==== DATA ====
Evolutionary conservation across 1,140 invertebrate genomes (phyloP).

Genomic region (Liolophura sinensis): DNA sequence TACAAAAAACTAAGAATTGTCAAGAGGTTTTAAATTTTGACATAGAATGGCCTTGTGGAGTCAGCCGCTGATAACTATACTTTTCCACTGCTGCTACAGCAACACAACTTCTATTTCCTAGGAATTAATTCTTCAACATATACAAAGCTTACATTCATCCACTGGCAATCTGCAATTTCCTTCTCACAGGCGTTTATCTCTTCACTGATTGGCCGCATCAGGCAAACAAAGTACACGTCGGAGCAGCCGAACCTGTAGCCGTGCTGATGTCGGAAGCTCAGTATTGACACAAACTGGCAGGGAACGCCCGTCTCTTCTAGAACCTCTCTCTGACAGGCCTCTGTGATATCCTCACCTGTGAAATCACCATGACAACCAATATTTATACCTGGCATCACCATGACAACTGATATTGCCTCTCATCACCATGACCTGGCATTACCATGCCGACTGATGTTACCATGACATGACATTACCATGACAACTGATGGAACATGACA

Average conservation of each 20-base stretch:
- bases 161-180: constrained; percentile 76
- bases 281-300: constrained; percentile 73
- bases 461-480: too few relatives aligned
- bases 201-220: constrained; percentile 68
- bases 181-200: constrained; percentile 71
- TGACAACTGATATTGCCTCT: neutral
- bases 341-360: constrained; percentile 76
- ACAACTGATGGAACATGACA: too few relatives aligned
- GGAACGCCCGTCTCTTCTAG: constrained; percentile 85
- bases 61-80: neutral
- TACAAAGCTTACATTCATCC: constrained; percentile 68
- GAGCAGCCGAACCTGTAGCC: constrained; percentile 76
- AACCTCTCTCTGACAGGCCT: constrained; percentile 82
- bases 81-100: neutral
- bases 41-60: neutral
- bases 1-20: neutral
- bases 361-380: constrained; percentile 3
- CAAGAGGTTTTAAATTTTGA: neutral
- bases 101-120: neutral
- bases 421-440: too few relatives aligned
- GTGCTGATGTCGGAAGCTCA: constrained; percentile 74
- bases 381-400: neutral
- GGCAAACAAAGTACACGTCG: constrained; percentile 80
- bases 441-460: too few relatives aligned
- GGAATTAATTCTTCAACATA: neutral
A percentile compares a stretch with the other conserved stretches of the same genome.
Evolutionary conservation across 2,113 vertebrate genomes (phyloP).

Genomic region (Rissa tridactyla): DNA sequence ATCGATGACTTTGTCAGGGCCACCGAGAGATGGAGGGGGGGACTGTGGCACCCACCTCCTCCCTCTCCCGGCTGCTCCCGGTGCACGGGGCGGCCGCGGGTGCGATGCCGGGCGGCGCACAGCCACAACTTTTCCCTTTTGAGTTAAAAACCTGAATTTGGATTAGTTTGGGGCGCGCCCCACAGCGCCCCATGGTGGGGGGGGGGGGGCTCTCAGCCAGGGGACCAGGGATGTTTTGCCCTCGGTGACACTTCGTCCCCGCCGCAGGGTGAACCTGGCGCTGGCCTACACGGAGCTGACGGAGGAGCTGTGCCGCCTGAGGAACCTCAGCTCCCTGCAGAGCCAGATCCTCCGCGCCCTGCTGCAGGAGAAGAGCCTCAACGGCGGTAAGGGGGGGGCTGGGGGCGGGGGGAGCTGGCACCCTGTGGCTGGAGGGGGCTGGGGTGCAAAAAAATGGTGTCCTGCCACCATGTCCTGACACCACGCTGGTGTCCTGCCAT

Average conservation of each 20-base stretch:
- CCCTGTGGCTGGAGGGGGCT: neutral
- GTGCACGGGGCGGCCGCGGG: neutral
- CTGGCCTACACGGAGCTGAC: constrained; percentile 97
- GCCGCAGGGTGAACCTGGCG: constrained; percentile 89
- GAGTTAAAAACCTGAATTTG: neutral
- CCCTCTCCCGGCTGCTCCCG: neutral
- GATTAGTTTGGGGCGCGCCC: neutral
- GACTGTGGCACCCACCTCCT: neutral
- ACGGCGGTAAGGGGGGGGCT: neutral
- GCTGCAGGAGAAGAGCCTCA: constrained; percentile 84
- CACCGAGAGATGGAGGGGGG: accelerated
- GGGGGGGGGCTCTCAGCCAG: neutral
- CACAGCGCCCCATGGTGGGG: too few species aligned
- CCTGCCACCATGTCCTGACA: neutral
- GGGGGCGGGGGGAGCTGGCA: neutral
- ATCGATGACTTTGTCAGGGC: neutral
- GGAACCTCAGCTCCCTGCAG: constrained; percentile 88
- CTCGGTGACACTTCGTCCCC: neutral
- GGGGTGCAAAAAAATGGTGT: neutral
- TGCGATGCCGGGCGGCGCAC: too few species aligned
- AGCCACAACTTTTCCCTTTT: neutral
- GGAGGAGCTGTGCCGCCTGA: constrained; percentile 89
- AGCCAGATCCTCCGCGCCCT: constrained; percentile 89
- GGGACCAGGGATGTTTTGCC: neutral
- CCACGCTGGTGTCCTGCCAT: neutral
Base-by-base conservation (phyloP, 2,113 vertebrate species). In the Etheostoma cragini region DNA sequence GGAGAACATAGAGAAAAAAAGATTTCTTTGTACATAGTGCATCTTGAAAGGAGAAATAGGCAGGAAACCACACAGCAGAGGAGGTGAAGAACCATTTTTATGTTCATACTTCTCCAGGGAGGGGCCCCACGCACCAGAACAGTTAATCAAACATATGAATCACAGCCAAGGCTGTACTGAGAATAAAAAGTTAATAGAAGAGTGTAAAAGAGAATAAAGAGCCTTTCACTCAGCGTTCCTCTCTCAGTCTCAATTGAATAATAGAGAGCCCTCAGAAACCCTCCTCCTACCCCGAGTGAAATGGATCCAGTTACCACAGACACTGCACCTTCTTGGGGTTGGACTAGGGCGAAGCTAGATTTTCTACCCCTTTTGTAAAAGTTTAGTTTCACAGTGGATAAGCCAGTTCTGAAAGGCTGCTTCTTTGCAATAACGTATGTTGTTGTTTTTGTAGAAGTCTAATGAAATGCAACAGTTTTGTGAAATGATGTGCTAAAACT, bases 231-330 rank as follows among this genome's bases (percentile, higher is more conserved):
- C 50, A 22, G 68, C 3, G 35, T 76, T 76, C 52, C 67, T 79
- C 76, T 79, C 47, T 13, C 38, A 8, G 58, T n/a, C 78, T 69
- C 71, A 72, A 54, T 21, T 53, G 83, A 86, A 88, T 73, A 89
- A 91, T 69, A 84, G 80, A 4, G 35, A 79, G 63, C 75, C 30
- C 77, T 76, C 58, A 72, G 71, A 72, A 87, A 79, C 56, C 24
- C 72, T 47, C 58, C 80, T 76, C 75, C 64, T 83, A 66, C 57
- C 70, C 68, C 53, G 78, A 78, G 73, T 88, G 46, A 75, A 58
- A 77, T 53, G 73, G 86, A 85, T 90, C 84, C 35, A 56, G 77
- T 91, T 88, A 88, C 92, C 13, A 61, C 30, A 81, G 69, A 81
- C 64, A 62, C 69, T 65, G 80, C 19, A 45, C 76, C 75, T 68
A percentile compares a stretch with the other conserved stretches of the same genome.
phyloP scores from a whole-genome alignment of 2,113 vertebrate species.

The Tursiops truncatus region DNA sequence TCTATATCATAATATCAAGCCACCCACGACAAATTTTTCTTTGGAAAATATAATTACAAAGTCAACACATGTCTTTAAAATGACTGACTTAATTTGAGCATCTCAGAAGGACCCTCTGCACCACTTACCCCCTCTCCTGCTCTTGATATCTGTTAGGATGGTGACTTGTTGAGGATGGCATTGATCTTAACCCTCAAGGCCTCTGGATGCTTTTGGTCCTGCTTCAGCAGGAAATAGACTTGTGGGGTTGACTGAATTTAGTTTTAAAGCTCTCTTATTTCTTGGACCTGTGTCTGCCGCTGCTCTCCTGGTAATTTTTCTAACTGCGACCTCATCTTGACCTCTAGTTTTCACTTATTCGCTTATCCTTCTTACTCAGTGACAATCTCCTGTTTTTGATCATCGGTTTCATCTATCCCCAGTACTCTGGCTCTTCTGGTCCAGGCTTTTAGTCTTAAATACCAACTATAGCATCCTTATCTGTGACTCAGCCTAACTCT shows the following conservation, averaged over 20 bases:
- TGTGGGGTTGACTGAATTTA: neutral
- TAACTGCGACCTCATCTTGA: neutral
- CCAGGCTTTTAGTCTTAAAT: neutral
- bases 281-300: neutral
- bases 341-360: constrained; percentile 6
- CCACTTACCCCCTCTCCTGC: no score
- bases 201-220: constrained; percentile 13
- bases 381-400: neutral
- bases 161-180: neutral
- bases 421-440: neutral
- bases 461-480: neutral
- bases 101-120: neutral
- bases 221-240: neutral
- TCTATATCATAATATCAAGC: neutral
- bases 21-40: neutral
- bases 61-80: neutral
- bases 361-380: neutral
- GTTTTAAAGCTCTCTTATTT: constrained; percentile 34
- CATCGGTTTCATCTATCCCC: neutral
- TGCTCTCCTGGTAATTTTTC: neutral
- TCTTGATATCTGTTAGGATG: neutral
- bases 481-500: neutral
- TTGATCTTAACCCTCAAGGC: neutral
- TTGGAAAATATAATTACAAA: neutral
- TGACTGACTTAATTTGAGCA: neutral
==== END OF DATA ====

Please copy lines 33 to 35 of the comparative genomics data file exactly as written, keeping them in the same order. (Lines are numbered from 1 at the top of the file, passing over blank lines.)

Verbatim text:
- CCCTGTGGCTGGAGGGGGCT: neutral
- GTGCACGGGGCGGCCGCGGG: neutral
- CTGGCCTACACGGAGCTGAC: constrained; percentile 97